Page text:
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15.  But just right; and she liked it so well that she ate it all up: Note that the smallest bear suffers the most from Goldilocks' intrusion. She eats all his breakfast, breaks his chair, and sleeps in his bed. The other bears only suffer minor inconveniences in comparison. For this reason, the baby bear often becomes the protagonist of the story, the character that readers, especially children, relate to the best.
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16.  She fell fast asleep: In this version of the story, Goldilocks falling asleep in a strange home gives her some sympathy. Either she is simply unrepentant or completely destitute. When we view her intrusion as that of a homeless or vagrant child without a home, food, bed or civilized training, her pathos, and consequently her sympathetic qualities, is heightened. Of course, she could just be a spoiled child who lives by the motto, "What's mine is mine and what's yours is mine!" The interpretation is up to the teller and the listener.
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17.  Somebody has been at my porridge!: Southey used different fonts and text sizes to represent the three bears' voices. I have varied the text sizes respectively in honor of his creative publishing choices.
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18.  They were wooden spoons; if they had been silver ones, Goldilocks would have put them in her pocket: I included these words from the original description of the old woman by Southey/Jacobs. Goldilocks, while a house breaker, home wrecker, and food stealer, is not described as an outright thief. The line does provide food for thought about Goldilocks' moral limits in the story, if any exist.
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19. Their bed-chamber: Goldilocks' intrusion into the bedchamber is the ultimate tresspass in the story and consequently the last one to take place. Except for illness and other extenuating circumstances, guests are not usually invited into the bedrooms of homeowners. So far Goldilocks has intruded where a guest might be invited. Goldilocks' limitless audacity is illustrated by her outrageous entrance into the bedroom and testing of the beds.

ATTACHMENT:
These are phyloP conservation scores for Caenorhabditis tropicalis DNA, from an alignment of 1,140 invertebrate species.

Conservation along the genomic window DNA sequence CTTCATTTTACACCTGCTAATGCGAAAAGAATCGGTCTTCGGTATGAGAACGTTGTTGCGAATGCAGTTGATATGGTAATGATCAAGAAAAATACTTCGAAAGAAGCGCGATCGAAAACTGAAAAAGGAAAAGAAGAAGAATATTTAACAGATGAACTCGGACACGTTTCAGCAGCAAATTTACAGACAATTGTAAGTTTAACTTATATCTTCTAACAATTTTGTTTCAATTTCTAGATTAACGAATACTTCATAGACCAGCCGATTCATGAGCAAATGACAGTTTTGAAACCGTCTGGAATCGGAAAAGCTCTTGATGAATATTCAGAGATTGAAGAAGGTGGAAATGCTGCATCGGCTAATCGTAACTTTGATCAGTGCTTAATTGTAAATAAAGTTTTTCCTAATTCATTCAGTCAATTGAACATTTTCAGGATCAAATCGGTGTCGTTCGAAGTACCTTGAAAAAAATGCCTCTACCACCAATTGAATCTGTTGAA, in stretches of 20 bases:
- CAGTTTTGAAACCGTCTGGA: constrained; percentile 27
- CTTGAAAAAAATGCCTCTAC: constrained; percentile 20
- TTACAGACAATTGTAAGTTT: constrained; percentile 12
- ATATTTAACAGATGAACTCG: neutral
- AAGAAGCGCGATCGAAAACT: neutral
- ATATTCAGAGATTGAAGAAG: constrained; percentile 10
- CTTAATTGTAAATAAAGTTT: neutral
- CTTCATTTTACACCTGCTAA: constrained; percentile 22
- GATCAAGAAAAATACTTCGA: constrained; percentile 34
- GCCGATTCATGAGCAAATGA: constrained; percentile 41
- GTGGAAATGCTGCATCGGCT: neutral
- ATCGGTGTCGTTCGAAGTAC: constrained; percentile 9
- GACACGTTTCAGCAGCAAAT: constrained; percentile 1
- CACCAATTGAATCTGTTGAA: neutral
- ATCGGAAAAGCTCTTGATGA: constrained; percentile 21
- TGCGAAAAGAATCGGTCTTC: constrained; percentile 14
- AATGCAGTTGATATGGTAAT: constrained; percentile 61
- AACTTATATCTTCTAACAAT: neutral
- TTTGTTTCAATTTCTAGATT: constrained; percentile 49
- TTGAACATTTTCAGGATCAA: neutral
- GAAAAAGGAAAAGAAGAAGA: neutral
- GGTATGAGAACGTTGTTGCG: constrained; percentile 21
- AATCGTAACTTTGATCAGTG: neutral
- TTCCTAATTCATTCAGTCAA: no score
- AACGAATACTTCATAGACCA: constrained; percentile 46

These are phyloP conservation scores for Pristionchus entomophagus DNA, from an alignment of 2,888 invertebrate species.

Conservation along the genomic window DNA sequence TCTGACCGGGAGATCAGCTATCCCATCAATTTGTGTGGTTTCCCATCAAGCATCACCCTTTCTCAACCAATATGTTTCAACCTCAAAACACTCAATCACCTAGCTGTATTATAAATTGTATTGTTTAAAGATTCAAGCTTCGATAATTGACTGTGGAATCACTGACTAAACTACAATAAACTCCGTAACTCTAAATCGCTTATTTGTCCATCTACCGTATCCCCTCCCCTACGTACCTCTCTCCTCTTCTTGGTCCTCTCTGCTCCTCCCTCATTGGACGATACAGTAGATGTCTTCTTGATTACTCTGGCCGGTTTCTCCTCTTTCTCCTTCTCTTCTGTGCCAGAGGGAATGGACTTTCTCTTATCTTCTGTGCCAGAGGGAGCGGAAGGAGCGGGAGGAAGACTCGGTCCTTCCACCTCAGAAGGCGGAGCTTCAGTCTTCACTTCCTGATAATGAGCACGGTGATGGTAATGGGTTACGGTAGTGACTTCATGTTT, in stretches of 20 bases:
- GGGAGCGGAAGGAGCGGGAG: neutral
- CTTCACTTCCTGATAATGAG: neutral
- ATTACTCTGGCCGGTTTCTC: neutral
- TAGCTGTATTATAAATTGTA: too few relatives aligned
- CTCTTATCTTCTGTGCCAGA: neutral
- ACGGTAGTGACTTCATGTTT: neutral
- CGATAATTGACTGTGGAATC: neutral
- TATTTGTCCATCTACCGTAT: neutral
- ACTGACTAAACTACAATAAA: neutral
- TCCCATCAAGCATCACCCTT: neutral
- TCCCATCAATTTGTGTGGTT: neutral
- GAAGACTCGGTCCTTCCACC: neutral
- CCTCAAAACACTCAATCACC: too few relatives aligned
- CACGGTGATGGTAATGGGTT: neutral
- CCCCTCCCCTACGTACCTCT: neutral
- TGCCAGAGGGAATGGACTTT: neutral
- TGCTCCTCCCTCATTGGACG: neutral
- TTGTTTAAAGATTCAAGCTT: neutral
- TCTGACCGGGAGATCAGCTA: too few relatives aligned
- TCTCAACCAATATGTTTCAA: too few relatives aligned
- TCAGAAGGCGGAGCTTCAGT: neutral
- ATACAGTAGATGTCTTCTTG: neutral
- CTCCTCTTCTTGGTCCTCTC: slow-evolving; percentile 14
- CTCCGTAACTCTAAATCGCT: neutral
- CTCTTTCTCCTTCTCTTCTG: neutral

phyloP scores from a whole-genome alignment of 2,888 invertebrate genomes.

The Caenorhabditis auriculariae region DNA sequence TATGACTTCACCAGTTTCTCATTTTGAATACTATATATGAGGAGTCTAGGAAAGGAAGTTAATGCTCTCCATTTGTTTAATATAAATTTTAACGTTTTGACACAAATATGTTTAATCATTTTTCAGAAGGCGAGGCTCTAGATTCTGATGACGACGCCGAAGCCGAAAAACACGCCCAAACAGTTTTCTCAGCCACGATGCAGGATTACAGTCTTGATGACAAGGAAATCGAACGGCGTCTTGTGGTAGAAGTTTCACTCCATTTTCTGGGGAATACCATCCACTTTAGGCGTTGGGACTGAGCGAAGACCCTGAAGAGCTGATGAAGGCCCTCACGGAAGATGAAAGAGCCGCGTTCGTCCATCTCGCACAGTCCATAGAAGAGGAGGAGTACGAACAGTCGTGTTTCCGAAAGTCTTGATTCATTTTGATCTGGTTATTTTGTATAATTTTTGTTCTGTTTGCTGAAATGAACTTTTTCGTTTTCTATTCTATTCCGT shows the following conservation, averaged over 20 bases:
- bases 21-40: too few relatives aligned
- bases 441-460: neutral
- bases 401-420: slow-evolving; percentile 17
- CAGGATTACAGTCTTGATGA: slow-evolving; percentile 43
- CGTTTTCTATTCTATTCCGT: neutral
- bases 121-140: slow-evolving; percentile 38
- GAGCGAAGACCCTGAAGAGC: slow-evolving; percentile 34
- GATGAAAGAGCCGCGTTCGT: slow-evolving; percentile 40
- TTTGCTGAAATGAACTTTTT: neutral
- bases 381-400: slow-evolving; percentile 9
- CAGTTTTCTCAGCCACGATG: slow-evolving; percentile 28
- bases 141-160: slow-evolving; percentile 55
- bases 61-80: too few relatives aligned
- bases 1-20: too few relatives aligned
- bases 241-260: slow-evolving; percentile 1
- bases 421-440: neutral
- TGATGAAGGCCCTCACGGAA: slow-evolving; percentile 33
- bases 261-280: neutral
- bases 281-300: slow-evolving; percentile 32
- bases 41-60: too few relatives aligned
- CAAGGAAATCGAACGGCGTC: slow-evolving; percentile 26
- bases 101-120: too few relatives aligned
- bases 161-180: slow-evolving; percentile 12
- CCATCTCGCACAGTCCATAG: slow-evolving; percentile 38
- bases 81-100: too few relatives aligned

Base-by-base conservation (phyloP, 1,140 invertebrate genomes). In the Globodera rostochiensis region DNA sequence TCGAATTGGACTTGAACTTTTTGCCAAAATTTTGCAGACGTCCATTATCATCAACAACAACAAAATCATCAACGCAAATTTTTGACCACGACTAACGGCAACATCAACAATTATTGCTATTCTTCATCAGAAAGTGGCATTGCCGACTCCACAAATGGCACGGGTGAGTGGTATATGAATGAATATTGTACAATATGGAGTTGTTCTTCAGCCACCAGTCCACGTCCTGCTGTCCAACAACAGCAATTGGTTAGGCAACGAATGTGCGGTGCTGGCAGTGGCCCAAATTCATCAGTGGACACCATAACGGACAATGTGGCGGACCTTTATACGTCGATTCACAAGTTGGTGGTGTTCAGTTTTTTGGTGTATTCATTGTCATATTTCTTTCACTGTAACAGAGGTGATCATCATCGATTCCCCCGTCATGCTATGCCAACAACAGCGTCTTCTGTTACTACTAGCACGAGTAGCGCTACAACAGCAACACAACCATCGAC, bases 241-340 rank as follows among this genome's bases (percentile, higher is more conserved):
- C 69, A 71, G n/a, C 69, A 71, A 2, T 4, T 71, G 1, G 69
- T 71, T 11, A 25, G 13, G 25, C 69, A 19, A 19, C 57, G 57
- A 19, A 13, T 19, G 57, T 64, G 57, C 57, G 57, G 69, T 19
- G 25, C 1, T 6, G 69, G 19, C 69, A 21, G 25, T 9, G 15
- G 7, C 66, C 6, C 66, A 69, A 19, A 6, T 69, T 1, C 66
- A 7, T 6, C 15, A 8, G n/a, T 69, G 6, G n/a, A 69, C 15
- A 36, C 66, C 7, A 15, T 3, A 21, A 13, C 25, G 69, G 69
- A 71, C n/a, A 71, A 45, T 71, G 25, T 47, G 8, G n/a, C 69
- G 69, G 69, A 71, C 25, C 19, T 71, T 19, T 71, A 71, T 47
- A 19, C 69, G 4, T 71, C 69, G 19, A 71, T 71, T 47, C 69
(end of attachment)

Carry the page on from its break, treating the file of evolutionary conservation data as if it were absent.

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20. And here she is!: Here we have the climax of the story. All of the story's events have been leading to this confrontation. What will happen? This simple story is a great tool for teaching about plot building and climaxes to students, young and old.
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21.  Out Goldilocks jumped: In most traditional variants, Goldilocks jumps out the window and runs home, vowing to never trespass again. She learns her lesson, but restitution for her crimes is not described in the traditional versions.
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22.  Taken up by the constable and sent to the House of Correction for a vagrant as she was: I included these words from the original description of the old woman by Southey/Jacobs. Goldilocks isn't usually threatened with prison or a halfway house, most likely because she is a little girl. However, many modern day authors and playrights have explored Goldilocks' illegal activities and their consequences. More than one play and short story has centered on the theme of Goldilocks' trial for breaking and entering. The theme is also popular for mock trials in law schools. To read more about these interptretations, visit the Modern Interpretations of Goldilocks and the Three Bears page.
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23.  But the Three Bears never saw anything more of her: This story rarely ends with a "lived happily ever after" ending. The Bears have been the victims of breaking and entering as well as robbery. Goldilocks has survived and hopefully learned her lesson, but we usually aren't rooting for her anyway. Our best consolation is that the bears never see her again.

Many fractured versions of the tale involve Goldilocks apologizing for her antics either as a child, or even as an adult years after the event. Sometimes Goldilocks and the baby bear become friends. The modern variations and endings are numerous. To read more about these interptretations, visit the Modern Interpretations of Goldilocks and the Three Bears page.
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©Heidi Anne Heiner, SurLaLune Fairy Tales
Page created 1/2002; Last updated 7/5/07